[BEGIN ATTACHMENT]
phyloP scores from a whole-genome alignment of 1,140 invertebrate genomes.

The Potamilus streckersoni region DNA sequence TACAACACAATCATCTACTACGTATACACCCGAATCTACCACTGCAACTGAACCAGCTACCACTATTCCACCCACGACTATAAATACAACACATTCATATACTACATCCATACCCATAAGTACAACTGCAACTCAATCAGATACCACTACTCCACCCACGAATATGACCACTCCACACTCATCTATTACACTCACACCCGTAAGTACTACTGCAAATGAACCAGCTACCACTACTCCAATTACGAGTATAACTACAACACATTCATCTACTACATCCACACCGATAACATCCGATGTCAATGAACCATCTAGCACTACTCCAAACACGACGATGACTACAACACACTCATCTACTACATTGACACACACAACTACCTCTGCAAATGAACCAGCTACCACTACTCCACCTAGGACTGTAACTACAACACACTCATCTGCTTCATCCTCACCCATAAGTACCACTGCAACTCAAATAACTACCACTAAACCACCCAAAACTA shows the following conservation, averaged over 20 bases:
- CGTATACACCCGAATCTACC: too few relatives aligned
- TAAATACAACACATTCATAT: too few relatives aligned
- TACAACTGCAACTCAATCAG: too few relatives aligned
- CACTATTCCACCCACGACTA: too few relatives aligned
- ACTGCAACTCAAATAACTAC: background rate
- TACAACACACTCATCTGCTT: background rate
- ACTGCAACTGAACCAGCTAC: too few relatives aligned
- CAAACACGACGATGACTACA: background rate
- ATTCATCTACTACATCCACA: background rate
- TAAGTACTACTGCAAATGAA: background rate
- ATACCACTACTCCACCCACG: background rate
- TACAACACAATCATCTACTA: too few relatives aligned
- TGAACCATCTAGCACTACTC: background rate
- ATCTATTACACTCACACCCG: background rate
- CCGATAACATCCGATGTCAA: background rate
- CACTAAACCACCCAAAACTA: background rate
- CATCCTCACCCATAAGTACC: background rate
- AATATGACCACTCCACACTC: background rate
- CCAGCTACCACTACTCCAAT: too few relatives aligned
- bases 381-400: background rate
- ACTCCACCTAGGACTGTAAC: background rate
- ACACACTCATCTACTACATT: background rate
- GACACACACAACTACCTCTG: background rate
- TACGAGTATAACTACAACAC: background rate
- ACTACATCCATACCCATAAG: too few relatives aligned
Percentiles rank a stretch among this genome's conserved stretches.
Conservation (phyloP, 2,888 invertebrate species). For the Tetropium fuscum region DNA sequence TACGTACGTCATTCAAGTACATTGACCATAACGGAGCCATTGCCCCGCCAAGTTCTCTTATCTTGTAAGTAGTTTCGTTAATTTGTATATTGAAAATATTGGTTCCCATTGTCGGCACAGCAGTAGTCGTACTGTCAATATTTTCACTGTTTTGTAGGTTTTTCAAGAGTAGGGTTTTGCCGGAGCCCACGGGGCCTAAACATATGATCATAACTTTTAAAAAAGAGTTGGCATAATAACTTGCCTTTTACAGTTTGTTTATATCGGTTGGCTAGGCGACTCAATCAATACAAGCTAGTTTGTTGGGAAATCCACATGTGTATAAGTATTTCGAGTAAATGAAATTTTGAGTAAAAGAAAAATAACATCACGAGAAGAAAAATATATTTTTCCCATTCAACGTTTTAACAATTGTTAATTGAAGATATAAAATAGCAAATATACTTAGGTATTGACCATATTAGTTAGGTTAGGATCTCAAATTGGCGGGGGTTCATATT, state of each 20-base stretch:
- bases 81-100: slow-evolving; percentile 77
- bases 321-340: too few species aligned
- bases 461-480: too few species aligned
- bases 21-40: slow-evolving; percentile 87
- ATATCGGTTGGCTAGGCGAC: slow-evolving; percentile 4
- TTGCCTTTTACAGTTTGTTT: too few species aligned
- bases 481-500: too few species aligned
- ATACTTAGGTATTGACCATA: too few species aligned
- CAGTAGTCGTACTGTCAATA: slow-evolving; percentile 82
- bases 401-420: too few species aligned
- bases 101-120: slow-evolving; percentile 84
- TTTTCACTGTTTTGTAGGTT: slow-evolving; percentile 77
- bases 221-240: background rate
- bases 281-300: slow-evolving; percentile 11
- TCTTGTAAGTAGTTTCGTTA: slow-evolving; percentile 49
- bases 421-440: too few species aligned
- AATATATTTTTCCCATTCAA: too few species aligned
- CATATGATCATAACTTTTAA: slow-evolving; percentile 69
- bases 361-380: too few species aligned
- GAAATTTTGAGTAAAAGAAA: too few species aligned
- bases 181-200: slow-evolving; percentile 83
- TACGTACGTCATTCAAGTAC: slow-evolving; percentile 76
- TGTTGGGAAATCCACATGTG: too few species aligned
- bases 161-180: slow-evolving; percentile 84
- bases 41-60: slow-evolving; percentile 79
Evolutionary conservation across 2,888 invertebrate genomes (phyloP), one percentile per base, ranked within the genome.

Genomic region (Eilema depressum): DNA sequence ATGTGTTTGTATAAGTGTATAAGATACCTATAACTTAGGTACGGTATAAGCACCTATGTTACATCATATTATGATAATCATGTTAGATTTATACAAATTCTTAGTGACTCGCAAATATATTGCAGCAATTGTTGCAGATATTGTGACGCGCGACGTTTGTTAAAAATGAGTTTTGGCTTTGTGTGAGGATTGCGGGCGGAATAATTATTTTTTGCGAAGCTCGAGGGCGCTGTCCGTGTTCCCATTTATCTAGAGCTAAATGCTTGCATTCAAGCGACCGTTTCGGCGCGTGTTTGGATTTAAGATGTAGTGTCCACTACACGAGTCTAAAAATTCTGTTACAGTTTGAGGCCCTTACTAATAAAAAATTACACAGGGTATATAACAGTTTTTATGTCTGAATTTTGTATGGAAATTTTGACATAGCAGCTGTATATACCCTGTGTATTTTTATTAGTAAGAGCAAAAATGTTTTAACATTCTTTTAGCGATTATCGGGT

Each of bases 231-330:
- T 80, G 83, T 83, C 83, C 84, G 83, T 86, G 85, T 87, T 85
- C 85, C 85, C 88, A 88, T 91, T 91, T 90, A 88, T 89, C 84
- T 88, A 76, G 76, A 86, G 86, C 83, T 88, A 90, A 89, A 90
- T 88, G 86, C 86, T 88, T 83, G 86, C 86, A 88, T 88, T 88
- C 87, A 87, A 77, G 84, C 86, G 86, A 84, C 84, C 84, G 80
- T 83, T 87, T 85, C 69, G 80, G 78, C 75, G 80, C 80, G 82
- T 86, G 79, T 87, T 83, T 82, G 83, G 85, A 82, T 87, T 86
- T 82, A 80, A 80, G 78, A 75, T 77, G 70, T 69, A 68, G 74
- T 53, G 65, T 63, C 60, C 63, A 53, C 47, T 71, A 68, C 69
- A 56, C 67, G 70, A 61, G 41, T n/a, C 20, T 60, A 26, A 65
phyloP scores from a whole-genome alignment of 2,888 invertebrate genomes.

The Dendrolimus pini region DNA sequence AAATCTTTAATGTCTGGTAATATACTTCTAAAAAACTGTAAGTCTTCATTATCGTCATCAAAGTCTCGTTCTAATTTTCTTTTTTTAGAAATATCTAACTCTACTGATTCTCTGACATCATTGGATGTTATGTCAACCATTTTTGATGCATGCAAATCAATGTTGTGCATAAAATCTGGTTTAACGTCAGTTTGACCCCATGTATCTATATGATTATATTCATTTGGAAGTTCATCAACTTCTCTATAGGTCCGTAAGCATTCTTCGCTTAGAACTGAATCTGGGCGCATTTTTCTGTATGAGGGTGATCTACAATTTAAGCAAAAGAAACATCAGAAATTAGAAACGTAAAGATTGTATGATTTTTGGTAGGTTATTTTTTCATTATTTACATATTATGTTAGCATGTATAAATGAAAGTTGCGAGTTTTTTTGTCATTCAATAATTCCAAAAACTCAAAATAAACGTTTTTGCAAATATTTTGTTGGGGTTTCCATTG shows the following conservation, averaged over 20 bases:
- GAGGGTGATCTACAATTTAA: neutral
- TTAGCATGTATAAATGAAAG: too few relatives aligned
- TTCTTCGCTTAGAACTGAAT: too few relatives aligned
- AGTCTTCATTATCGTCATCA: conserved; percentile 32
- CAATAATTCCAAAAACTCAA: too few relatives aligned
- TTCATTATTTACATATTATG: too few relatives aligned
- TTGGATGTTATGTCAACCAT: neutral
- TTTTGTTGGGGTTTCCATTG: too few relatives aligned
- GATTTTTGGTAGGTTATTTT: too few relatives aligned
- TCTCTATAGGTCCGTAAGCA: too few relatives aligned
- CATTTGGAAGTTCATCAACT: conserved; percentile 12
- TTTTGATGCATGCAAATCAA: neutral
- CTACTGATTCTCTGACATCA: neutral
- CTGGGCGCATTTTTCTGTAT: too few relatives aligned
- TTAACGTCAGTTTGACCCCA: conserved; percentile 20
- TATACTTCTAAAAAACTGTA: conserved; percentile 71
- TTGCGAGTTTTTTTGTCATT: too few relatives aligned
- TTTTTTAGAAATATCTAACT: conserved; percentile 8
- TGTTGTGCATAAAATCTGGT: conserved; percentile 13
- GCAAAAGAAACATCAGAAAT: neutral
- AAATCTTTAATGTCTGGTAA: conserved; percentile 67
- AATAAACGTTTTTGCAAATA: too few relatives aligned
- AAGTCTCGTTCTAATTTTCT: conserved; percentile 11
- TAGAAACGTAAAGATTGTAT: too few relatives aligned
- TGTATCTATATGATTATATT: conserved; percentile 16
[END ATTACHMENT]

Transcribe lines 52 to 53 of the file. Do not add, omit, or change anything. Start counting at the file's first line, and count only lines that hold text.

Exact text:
- TGTTGGGAAATCCACATGTG: too few species aligned
- bases 161-180: slow-evolving; percentile 84